Feb. 26--Andrew Henderson, a Little Canada man criminally charged after he videotaped activities of a sheriff's deputy and ambulance crew, said he could have settled the case by pleading guilty to a petty misdemeanor and paying a $50 fine.
But Henderson, 29, rejected a prosecution offer and insisted on a jury trial, which began Wednesday morning in Ramsey County District Court. Four lawyers were in attendance plus a handful of spectators interested in civil liberties issues.
"It's the principle of it," Henderson said after opening statements in the case. "It's our First Amendment right to film law-enforcement personnel."
But Kevin Beck, prosecuting the case for Little Canada, said Henderson is not being prosecuted for filming a police officer. He's being charged with interfering with emergency medical care, Beck said.
Henderson is accused of disorderly conduct and interfering with an ambulance crew for the Oct. 30, 2012, incident outside his apartment building shortly before midnight on the 200 block of East County Road B2.
An ambulance crew and Ramsey County sheriff's deputies were called to the building to check on the welfare of an intoxicated man who also lived there, who had been in a recent auto accident and who wasn't answering or returning his sister's phone calls.
As the drunken man was being led out of the building, Henderson sat on a bench nearby and took out a portable video camera that he customarily carries and that he frequently uses to film police activities, Henderson's lawyer, Kevin Riach said.
Beck said Henderson was videotaping emergency medical workers conducting a health assessment of the man. Beck said "very personal private information" was being relayed while Henderson was filming.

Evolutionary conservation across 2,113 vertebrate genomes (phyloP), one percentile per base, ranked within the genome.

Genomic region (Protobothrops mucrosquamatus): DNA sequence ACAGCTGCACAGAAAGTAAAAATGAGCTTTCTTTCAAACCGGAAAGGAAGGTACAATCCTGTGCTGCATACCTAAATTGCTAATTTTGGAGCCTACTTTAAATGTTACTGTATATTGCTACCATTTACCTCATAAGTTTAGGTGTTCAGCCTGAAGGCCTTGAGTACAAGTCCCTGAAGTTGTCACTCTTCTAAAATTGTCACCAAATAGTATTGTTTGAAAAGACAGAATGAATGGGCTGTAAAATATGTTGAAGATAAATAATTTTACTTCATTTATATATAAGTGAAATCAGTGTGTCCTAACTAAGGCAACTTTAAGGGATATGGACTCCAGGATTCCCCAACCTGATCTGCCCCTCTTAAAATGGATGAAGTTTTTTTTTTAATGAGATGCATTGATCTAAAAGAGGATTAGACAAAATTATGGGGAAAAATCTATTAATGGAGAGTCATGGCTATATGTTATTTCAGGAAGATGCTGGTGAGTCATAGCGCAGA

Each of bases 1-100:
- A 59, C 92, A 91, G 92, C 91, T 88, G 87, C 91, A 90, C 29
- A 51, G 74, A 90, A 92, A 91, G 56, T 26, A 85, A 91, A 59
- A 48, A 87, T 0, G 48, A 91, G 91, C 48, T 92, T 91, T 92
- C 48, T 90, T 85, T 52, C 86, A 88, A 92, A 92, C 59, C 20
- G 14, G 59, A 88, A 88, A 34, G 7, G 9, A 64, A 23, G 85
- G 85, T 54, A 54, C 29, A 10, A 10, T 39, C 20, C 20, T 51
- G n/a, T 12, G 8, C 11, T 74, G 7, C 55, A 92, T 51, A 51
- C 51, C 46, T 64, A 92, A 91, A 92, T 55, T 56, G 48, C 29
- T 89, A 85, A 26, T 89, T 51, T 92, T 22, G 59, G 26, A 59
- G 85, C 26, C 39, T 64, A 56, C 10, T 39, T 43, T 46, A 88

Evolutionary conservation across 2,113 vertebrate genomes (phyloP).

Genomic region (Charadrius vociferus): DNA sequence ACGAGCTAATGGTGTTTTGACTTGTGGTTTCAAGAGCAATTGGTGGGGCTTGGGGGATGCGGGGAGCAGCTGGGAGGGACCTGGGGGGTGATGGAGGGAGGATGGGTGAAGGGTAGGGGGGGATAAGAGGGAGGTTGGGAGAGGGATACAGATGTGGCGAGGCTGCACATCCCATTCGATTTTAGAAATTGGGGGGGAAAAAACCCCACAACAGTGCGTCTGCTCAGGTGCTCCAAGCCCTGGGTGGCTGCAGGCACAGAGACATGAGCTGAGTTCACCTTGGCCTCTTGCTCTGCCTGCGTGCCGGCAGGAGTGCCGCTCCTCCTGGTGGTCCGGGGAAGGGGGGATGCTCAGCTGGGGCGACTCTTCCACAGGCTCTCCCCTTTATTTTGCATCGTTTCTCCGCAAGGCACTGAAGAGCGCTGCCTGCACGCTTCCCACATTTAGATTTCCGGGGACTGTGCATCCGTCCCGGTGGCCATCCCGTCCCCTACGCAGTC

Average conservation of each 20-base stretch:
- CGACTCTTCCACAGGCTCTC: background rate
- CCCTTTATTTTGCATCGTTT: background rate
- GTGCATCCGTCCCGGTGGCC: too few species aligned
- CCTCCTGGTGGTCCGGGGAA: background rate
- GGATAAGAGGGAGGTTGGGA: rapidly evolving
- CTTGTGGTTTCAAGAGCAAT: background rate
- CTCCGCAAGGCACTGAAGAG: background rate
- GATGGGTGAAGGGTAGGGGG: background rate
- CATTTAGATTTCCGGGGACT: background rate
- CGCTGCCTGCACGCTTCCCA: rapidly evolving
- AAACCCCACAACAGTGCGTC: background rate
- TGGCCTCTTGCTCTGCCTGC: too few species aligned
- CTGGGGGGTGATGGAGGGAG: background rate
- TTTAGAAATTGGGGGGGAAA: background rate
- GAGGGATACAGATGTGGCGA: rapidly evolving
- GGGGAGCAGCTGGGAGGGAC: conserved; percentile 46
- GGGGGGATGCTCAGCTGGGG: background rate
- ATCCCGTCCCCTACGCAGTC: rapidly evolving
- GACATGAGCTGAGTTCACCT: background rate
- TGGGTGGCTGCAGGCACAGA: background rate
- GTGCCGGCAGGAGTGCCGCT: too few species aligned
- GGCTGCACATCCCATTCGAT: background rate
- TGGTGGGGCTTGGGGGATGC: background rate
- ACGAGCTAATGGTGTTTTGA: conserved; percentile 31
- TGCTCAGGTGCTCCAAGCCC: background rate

Beck said one medical worker walked over to Henderson to ask him to stop filming and Henderson refused. Then the emergency worker walked to a deputy's squad car to get the police to stop Henderson, a measure that possibly delayed transport of the drunken man to a hospital, Beck said.
Riach said Henderson was sitting on a bench about 35 feet from the ambulance, filming the man being frisked and questioned by police. Riach said a building security guard asked Henderson what he was doing, and then a sheriff's deputy came over and said, "If I end up on YouTube, I'm going to be very upset," Riach said.
Riach said the deputy then took Henderson's camera "as evidence."
Henderson refused to give the deputy his name, insisting that he did nothing wrong, Riach said. When Henderson got the camera back from police about two weeks later, Henderson thought the video would confirm that he did nothing wrong, Riach said.
But the camera's battery was dead and no recording was saved on it, Riach said.
"The video is gone. But the truth remains," Riach said. "He just sat on the bench outside his apartment building doing what he had every right to do."
Riach is a senior associate with the Minneapolis-based Fredrikson & Byron law firm, which is providing free legal representation to Henderson in association with the American Civil Liberties Union of Minnesota. Also at trial was John Lundquist, a partner with the firm.
Little Canada was being represented by Beck and Joseph Kelly, attorneys with the firm of Kelly & Lemmons of Little Canada.
During selection of the six jurors who will decide the case, Riach asked prospective jurors if they had strong feelings about individuals filming activities of police; several prospective jurors said that would be acceptable or even helpful.
Beck then asked if their feelings would change if it was someone filming an emergency medical technician or an ambulance crew at work.
Before the jury started, Beck said he wanted to be able to introduce evidence to challenge the credibility of potential testimony from Henderson because he had been discharged from the military under a less-than-honorable discharge and had faced a court-martial for desertion.
Riach objected, saying Beck's discharge was not evidence of a false statement. It was "just smear evidence to make him look bad in front of the jury," Riach said.